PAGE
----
Who was John Maynard Keynes?
John Maynard Keynes was a British economist in the early 20th century, known as the father of Keynesian economics. His theories of Keynesian economics have addressed, among other things, the causes of long-term unemployment. In a document entitled “The General Theory of Jobs, Interest and Money”, Keynes became a strong advocate for full employment and government intervention as a way to end the economic recession. Her career has encompassed academic roles and government services.
Among other features of his economic theories, Keynes believed that governments should increase spending and cut taxes in order to stimulate demand in the face of the recession.
Key points to remember
- British economist John Maynard Keynes is the founder of the Keynesian economy.
- Among other beliefs, Keynes believed that governments should increase spending and lower taxes when faced with a recession, in order to create jobs and boost consumers’ purchasing power.
- Another basic principle of the Keynesian economy is that economies that invest more than their savings will experience inflation.
Understanding John Maynard Keynes
John Maynard Keynes was born in 1883 and grew up to be an economist, journalist and financier, thanks in large part to his father, John Neville Keynes, professor of economics at the University of Cambridge. Her mother, one of the first women graduates from the University of Cambridge, was active in charities for less privileged people.
Keynes’ father was a supporter of the laissez-faire economy, and during his stay in Cambridge, Keynes himself was a conventional believer in the principles of the free market. However, Keynes became relatively more radical later in life and began to advocate for government intervention as a means of reducing unemployment and the ensuing recessions. He argued that a government employment program, an increase in public spending and an increase in the budget deficit would lower high unemployment rates.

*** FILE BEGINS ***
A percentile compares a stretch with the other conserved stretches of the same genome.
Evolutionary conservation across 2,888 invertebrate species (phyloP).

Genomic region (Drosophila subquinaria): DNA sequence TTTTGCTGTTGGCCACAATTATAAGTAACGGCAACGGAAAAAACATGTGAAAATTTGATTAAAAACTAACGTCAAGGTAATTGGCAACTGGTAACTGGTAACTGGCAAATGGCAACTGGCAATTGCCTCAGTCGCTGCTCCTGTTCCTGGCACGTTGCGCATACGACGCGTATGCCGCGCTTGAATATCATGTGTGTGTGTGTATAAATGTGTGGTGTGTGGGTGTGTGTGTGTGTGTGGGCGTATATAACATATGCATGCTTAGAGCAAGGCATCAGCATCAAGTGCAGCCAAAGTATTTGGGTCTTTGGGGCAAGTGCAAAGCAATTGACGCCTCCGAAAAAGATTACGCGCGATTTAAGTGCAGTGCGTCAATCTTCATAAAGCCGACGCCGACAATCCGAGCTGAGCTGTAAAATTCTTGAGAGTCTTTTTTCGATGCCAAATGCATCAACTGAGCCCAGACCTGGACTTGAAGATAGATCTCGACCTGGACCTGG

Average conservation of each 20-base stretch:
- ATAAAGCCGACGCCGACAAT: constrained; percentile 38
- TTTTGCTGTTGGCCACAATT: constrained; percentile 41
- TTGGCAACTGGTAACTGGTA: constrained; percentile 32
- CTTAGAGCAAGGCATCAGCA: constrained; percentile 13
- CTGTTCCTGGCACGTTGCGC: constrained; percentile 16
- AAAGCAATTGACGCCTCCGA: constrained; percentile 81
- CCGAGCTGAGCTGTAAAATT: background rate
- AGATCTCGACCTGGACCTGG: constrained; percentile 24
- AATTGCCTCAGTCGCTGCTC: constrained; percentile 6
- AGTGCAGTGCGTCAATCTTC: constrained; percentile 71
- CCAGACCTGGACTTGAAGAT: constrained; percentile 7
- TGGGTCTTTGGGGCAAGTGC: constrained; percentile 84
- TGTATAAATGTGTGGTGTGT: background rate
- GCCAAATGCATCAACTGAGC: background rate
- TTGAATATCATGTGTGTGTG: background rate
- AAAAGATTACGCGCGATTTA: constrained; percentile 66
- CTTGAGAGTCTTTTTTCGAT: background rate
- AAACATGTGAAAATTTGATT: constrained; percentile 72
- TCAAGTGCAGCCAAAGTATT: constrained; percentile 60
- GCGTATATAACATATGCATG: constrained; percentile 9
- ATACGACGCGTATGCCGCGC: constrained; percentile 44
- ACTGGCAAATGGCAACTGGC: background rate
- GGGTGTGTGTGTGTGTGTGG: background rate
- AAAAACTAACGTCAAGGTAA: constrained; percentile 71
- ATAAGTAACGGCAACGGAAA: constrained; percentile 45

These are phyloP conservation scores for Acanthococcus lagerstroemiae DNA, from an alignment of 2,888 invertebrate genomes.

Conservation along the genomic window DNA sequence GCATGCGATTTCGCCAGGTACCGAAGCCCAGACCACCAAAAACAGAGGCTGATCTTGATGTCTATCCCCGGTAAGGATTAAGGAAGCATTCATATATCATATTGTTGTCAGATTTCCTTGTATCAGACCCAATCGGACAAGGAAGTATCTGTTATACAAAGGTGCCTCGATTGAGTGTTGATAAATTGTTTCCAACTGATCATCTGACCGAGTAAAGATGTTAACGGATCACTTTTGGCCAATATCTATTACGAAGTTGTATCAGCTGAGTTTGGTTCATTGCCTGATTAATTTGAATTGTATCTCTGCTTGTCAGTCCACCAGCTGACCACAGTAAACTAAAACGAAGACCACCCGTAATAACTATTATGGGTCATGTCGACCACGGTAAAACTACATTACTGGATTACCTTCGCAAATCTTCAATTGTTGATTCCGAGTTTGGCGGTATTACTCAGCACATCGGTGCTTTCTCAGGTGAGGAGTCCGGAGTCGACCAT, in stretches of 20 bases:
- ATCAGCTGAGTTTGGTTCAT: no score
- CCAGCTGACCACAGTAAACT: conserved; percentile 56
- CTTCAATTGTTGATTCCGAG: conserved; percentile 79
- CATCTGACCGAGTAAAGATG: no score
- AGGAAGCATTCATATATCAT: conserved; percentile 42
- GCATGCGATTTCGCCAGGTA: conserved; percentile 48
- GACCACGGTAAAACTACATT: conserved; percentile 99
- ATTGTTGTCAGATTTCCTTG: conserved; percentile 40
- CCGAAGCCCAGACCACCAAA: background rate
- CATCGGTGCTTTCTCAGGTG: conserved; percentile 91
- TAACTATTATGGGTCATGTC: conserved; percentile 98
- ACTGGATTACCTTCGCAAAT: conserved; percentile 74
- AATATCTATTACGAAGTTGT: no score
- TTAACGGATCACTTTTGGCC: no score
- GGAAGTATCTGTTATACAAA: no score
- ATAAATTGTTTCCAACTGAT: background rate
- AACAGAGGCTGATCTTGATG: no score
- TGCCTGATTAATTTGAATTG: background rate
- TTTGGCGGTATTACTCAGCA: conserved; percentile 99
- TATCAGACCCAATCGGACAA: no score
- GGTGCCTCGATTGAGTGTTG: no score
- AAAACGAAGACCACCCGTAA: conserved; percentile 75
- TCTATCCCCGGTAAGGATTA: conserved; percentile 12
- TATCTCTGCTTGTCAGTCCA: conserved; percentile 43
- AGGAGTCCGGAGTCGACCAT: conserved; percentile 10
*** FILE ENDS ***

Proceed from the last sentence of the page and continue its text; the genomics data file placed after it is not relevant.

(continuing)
Principles of Keynesian economics
The most basic principle of the Keynesian economy is that if the investment of an economy exceeds its savings, it will cause inflation. Conversely, if an economy’s savings are greater than its investment, it will cause a recession. This was the basis of Keynes’ belief that increased spending would, in fact, reduce unemployment and help the economic recovery. Keynesian economics also advocates that it is in fact demand that stimulates production, not supply. In Keynes’s day, the opposite was believed to be true.
From this perspective, the Keynesian economy argues that savings are stimulated when there is a healthy amount of production driven by sufficient amounts of economic spending. Keynes believed that unemployment was due to the lack of spending in an economy, which had lowered aggregate demand. Continued decreases in spending during a recession lead to further declines in demand, which in turn drives higher unemployment rates, which translates into even less spending as the number of unemployed increases.
Keynes argued that the best way to get an economy out of a recession is for the government to borrow money and increase demand by injecting spending capital into the economy. This means that the Keynesian economy contrasts sharply with laissez-faire to the extent that it believes in government intervention.